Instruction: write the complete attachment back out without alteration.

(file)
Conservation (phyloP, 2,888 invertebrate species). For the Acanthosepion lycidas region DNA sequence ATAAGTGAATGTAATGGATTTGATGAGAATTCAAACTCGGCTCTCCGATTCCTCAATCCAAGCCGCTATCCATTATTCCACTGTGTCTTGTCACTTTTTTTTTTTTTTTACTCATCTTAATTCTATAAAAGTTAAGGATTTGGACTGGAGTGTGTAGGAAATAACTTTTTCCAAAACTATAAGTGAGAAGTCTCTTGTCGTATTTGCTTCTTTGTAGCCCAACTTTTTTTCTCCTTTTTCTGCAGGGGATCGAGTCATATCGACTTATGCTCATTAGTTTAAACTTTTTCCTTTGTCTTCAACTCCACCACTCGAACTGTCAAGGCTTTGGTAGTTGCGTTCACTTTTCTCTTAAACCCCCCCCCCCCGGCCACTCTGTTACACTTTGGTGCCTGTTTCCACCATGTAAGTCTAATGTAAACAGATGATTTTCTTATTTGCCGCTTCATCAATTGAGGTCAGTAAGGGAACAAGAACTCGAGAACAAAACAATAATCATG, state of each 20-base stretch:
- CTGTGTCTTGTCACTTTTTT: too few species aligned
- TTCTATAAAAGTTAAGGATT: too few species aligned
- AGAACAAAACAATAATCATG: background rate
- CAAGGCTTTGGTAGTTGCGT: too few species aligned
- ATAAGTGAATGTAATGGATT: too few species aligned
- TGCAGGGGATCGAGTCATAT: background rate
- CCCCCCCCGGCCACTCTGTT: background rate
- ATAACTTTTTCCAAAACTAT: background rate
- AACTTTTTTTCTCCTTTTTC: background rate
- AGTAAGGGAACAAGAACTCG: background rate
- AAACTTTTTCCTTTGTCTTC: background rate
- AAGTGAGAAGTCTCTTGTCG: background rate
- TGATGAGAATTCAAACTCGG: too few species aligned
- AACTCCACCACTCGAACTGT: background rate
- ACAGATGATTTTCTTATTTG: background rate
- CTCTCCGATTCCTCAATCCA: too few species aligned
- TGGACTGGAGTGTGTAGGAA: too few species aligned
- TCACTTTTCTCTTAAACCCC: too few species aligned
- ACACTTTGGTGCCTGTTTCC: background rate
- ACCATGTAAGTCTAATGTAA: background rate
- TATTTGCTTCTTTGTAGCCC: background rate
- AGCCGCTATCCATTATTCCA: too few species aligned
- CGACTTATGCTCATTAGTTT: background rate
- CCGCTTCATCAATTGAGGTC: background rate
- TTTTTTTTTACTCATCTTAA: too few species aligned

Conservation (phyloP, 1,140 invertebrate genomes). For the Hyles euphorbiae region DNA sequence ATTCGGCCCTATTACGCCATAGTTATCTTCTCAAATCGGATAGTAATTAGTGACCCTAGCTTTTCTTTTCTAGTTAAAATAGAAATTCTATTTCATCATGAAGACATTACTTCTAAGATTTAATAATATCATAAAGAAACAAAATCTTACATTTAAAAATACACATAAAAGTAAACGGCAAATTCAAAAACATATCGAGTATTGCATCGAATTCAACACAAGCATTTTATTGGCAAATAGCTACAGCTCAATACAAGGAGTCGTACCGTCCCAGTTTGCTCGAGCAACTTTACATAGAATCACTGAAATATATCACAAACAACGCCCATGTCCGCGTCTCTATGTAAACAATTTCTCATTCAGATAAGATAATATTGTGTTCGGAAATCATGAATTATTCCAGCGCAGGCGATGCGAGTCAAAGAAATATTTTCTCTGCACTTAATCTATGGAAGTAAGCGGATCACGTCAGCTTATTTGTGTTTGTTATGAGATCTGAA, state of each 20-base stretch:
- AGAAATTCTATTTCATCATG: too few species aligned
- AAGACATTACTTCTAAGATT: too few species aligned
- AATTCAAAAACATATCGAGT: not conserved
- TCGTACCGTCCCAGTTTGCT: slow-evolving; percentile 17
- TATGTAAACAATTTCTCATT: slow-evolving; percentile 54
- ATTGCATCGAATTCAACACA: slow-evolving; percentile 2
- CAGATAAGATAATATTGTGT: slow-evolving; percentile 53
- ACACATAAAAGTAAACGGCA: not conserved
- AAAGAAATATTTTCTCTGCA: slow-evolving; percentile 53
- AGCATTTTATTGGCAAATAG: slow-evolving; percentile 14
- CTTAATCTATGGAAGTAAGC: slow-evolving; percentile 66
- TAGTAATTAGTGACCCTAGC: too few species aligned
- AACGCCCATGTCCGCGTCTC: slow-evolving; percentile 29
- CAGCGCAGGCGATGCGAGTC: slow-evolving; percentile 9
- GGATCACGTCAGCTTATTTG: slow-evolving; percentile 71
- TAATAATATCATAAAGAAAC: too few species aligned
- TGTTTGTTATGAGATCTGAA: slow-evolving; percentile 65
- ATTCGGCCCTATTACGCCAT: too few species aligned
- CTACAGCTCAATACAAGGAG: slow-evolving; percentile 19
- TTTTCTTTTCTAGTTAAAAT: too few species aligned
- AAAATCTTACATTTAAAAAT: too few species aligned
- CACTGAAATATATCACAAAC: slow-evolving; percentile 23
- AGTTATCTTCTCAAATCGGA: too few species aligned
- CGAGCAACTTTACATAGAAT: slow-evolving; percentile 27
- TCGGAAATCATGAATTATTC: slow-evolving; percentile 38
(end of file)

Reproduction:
Conservation (phyloP, 2,888 invertebrate species). For the Acanthosepion lycidas region DNA sequence ATAAGTGAATGTAATGGATTTGATGAGAATTCAAACTCGGCTCTCCGATTCCTCAATCCAAGCCGCTATCCATTATTCCACTGTGTCTTGTCACTTTTTTTTTTTTTTTACTCATCTTAATTCTATAAAAGTTAAGGATTTGGACTGGAGTGTGTAGGAAATAACTTTTTCCAAAACTATAAGTGAGAAGTCTCTTGTCGTATTTGCTTCTTTGTAGCCCAACTTTTTTTCTCCTTTTTCTGCAGGGGATCGAGTCATATCGACTTATGCTCATTAGTTTAAACTTTTTCCTTTGTCTTCAACTCCACCACTCGAACTGTCAAGGCTTTGGTAGTTGCGTTCACTTTTCTCTTAAACCCCCCCCCCCCGGCCACTCTGTTACACTTTGGTGCCTGTTTCCACCATGTAAGTCTAATGTAAACAGATGATTTTCTTATTTGCCGCTTCATCAATTGAGGTCAGTAAGGGAACAAGAACTCGAGAACAAAACAATAATCATG, state of each 20-base stretch:
- CTGTGTCTTGTCACTTTTTT: too few species aligned
- TTCTATAAAAGTTAAGGATT: too few species aligned
- AGAACAAAACAATAATCATG: background rate
- CAAGGCTTTGGTAGTTGCGT: too few species aligned
- ATAAGTGAATGTAATGGATT: too few species aligned
- TGCAGGGGATCGAGTCATAT: background rate
- CCCCCCCCGGCCACTCTGTT: background rate
- ATAACTTTTTCCAAAACTAT: background rate
- AACTTTTTTTCTCCTTTTTC: background rate
- AGTAAGGGAACAAGAACTCG: background rate
- AAACTTTTTCCTTTGTCTTC: background rate
- AAGTGAGAAGTCTCTTGTCG: background rate
- TGATGAGAATTCAAACTCGG: too few species aligned
- AACTCCACCACTCGAACTGT: background rate
- ACAGATGATTTTCTTATTTG: background rate
- CTCTCCGATTCCTCAATCCA: too few species aligned
- TGGACTGGAGTGTGTAGGAA: too few species aligned
- TCACTTTTCTCTTAAACCCC: too few species aligned
- ACACTTTGGTGCCTGTTTCC: background rate
- ACCATGTAAGTCTAATGTAA: background rate
- TATTTGCTTCTTTGTAGCCC: background rate
- AGCCGCTATCCATTATTCCA: too few species aligned
- CGACTTATGCTCATTAGTTT: background rate
- CCGCTTCATCAATTGAGGTC: background rate
- TTTTTTTTTACTCATCTTAA: too few species aligned

Conservation (phyloP, 1,140 invertebrate genomes). For the Hyles euphorbiae region DNA sequence ATTCGGCCCTATTACGCCATAGTTATCTTCTCAAATCGGATAGTAATTAGTGACCCTAGCTTTTCTTTTCTAGTTAAAATAGAAATTCTATTTCATCATGAAGACATTACTTCTAAGATTTAATAATATCATAAAGAAACAAAATCTTACATTTAAAAATACACATAAAAGTAAACGGCAAATTCAAAAACATATCGAGTATTGCATCGAATTCAACACAAGCATTTTATTGGCAAATAGCTACAGCTCAATACAAGGAGTCGTACCGTCCCAGTTTGCTCGAGCAACTTTACATAGAATCACTGAAATATATCACAAACAACGCCCATGTCCGCGTCTCTATGTAAACAATTTCTCATTCAGATAAGATAATATTGTGTTCGGAAATCATGAATTATTCCAGCGCAGGCGATGCGAGTCAAAGAAATATTTTCTCTGCACTTAATCTATGGAAGTAAGCGGATCACGTCAGCTTATTTGTGTTTGTTATGAGATCTGAA, state of each 20-base stretch:
- AGAAATTCTATTTCATCATG: too few species aligned
- AAGACATTACTTCTAAGATT: too few species aligned
- AATTCAAAAACATATCGAGT: not conserved
- TCGTACCGTCCCAGTTTGCT: slow-evolving; percentile 17
- TATGTAAACAATTTCTCATT: slow-evolving; percentile 54
- ATTGCATCGAATTCAACACA: slow-evolving; percentile 2
- CAGATAAGATAATATTGTGT: slow-evolving; percentile 53
- ACACATAAAAGTAAACGGCA: not conserved
- AAAGAAATATTTTCTCTGCA: slow-evolving; percentile 53
- AGCATTTTATTGGCAAATAG: slow-evolving; percentile 14
- CTTAATCTATGGAAGTAAGC: slow-evolving; percentile 66
- TAGTAATTAGTGACCCTAGC: too few species aligned
- AACGCCCATGTCCGCGTCTC: slow-evolving; percentile 29
- CAGCGCAGGCGATGCGAGTC: slow-evolving; percentile 9
- GGATCACGTCAGCTTATTTG: slow-evolving; percentile 71
- TAATAATATCATAAAGAAAC: too few species aligned
- TGTTTGTTATGAGATCTGAA: slow-evolving; percentile 65
- ATTCGGCCCTATTACGCCAT: too few species aligned
- CTACAGCTCAATACAAGGAG: slow-evolving; percentile 19
- TTTTCTTTTCTAGTTAAAAT: too few species aligned
- AAAATCTTACATTTAAAAAT: too few species aligned
- CACTGAAATATATCACAAAC: slow-evolving; percentile 23
- AGTTATCTTCTCAAATCGGA: too few species aligned
- CGAGCAACTTTACATAGAAT: slow-evolving; percentile 27
- TCGGAAATCATGAATTATTC: slow-evolving; percentile 38